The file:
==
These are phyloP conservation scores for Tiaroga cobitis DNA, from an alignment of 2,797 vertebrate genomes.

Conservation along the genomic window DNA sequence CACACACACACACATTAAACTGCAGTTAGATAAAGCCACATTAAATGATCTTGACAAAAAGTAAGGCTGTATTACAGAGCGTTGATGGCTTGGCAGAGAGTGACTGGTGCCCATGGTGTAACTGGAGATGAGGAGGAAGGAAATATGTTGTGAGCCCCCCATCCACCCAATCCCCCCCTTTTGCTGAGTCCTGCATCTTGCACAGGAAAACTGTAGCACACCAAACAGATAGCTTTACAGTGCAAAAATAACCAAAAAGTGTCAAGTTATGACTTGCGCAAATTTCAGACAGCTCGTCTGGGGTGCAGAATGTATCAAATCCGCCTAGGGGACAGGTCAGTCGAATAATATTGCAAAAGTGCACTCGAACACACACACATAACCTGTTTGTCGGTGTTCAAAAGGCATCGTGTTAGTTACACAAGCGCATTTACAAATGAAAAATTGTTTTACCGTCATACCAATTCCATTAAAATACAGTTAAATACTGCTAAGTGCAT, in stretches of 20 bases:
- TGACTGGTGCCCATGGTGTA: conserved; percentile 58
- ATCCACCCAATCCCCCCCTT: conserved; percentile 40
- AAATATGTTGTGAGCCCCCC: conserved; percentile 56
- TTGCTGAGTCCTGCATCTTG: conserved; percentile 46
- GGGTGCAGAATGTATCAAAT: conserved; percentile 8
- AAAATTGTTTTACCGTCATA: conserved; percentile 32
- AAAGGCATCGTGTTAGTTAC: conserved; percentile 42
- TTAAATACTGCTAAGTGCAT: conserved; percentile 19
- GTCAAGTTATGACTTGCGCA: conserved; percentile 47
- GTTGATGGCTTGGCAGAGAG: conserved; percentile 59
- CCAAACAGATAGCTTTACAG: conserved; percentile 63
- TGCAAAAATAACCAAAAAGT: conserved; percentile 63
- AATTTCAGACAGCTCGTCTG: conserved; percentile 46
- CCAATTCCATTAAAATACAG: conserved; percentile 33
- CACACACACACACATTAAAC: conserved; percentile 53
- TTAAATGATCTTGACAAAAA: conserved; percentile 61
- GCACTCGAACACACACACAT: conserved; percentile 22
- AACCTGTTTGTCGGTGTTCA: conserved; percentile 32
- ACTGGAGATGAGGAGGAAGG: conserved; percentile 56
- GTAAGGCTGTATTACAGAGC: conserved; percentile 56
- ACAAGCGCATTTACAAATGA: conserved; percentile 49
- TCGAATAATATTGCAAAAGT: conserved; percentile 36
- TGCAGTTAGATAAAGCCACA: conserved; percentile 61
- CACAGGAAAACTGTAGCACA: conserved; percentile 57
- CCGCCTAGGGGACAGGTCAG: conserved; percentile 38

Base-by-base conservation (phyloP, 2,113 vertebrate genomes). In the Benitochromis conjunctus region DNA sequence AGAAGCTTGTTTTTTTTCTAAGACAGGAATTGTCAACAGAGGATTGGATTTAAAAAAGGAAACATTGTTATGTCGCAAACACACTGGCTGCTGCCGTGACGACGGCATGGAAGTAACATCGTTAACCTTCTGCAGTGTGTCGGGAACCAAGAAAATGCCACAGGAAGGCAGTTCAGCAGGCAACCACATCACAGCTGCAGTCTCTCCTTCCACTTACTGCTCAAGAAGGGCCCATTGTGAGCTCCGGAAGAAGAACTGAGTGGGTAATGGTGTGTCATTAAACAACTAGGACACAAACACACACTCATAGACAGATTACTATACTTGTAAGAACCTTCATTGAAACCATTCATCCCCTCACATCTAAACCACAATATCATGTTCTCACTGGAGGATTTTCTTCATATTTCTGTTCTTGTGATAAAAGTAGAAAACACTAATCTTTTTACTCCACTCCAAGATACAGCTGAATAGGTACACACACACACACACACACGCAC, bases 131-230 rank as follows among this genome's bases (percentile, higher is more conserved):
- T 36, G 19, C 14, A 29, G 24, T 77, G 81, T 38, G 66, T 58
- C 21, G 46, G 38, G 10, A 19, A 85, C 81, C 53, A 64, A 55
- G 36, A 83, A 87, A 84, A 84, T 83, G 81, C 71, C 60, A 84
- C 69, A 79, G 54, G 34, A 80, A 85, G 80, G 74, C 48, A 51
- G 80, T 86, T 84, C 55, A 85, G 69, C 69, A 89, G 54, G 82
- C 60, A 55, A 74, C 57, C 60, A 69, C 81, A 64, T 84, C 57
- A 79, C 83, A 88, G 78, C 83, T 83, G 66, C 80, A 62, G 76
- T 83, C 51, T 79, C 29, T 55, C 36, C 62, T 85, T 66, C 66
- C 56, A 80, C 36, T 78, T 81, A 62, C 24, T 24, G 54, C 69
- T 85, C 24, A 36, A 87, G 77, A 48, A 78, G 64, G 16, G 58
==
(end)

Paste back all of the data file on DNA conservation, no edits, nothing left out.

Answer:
These are phyloP conservation scores for Tiaroga cobitis DNA, from an alignment of 2,797 vertebrate genomes.

Conservation along the genomic window DNA sequence CACACACACACACATTAAACTGCAGTTAGATAAAGCCACATTAAATGATCTTGACAAAAAGTAAGGCTGTATTACAGAGCGTTGATGGCTTGGCAGAGAGTGACTGGTGCCCATGGTGTAACTGGAGATGAGGAGGAAGGAAATATGTTGTGAGCCCCCCATCCACCCAATCCCCCCCTTTTGCTGAGTCCTGCATCTTGCACAGGAAAACTGTAGCACACCAAACAGATAGCTTTACAGTGCAAAAATAACCAAAAAGTGTCAAGTTATGACTTGCGCAAATTTCAGACAGCTCGTCTGGGGTGCAGAATGTATCAAATCCGCCTAGGGGACAGGTCAGTCGAATAATATTGCAAAAGTGCACTCGAACACACACACATAACCTGTTTGTCGGTGTTCAAAAGGCATCGTGTTAGTTACACAAGCGCATTTACAAATGAAAAATTGTTTTACCGTCATACCAATTCCATTAAAATACAGTTAAATACTGCTAAGTGCAT, in stretches of 20 bases:
- TGACTGGTGCCCATGGTGTA: conserved; percentile 58
- ATCCACCCAATCCCCCCCTT: conserved; percentile 40
- AAATATGTTGTGAGCCCCCC: conserved; percentile 56
- TTGCTGAGTCCTGCATCTTG: conserved; percentile 46
- GGGTGCAGAATGTATCAAAT: conserved; percentile 8
- AAAATTGTTTTACCGTCATA: conserved; percentile 32
- AAAGGCATCGTGTTAGTTAC: conserved; percentile 42
- TTAAATACTGCTAAGTGCAT: conserved; percentile 19
- GTCAAGTTATGACTTGCGCA: conserved; percentile 47
- GTTGATGGCTTGGCAGAGAG: conserved; percentile 59
- CCAAACAGATAGCTTTACAG: conserved; percentile 63
- TGCAAAAATAACCAAAAAGT: conserved; percentile 63
- AATTTCAGACAGCTCGTCTG: conserved; percentile 46
- CCAATTCCATTAAAATACAG: conserved; percentile 33
- CACACACACACACATTAAAC: conserved; percentile 53
- TTAAATGATCTTGACAAAAA: conserved; percentile 61
- GCACTCGAACACACACACAT: conserved; percentile 22
- AACCTGTTTGTCGGTGTTCA: conserved; percentile 32
- ACTGGAGATGAGGAGGAAGG: conserved; percentile 56
- GTAAGGCTGTATTACAGAGC: conserved; percentile 56
- ACAAGCGCATTTACAAATGA: conserved; percentile 49
- TCGAATAATATTGCAAAAGT: conserved; percentile 36
- TGCAGTTAGATAAAGCCACA: conserved; percentile 61
- CACAGGAAAACTGTAGCACA: conserved; percentile 57
- CCGCCTAGGGGACAGGTCAG: conserved; percentile 38

Base-by-base conservation (phyloP, 2,113 vertebrate genomes). In the Benitochromis conjunctus region DNA sequence AGAAGCTTGTTTTTTTTCTAAGACAGGAATTGTCAACAGAGGATTGGATTTAAAAAAGGAAACATTGTTATGTCGCAAACACACTGGCTGCTGCCGTGACGACGGCATGGAAGTAACATCGTTAACCTTCTGCAGTGTGTCGGGAACCAAGAAAATGCCACAGGAAGGCAGTTCAGCAGGCAACCACATCACAGCTGCAGTCTCTCCTTCCACTTACTGCTCAAGAAGGGCCCATTGTGAGCTCCGGAAGAAGAACTGAGTGGGTAATGGTGTGTCATTAAACAACTAGGACACAAACACACACTCATAGACAGATTACTATACTTGTAAGAACCTTCATTGAAACCATTCATCCCCTCACATCTAAACCACAATATCATGTTCTCACTGGAGGATTTTCTTCATATTTCTGTTCTTGTGATAAAAGTAGAAAACACTAATCTTTTTACTCCACTCCAAGATACAGCTGAATAGGTACACACACACACACACACACGCAC, bases 131-230 rank as follows among this genome's bases (percentile, higher is more conserved):
- T 36, G 19, C 14, A 29, G 24, T 77, G 81, T 38, G 66, T 58
- C 21, G 46, G 38, G 10, A 19, A 85, C 81, C 53, A 64, A 55
- G 36, A 83, A 87, A 84, A 84, T 83, G 81, C 71, C 60, A 84
- C 69, A 79, G 54, G 34, A 80, A 85, G 80, G 74, C 48, A 51
- G 80, T 86, T 84, C 55, A 85, G 69, C 69, A 89, G 54, G 82
- C 60, A 55, A 74, C 57, C 60, A 69, C 81, A 64, T 84, C 57
- A 79, C 83, A 88, G 78, C 83, T 83, G 66, C 80, A 62, G 76
- T 83, C 51, T 79, C 29, T 55, C 36, C 62, T 85, T 66, C 66
- C 56, A 80, C 36, T 78, T 81, A 62, C 24, T 24, G 54, C 69
- T 85, C 24, A 36, A 87, G 77, A 48, A 78, G 64, G 16, G 58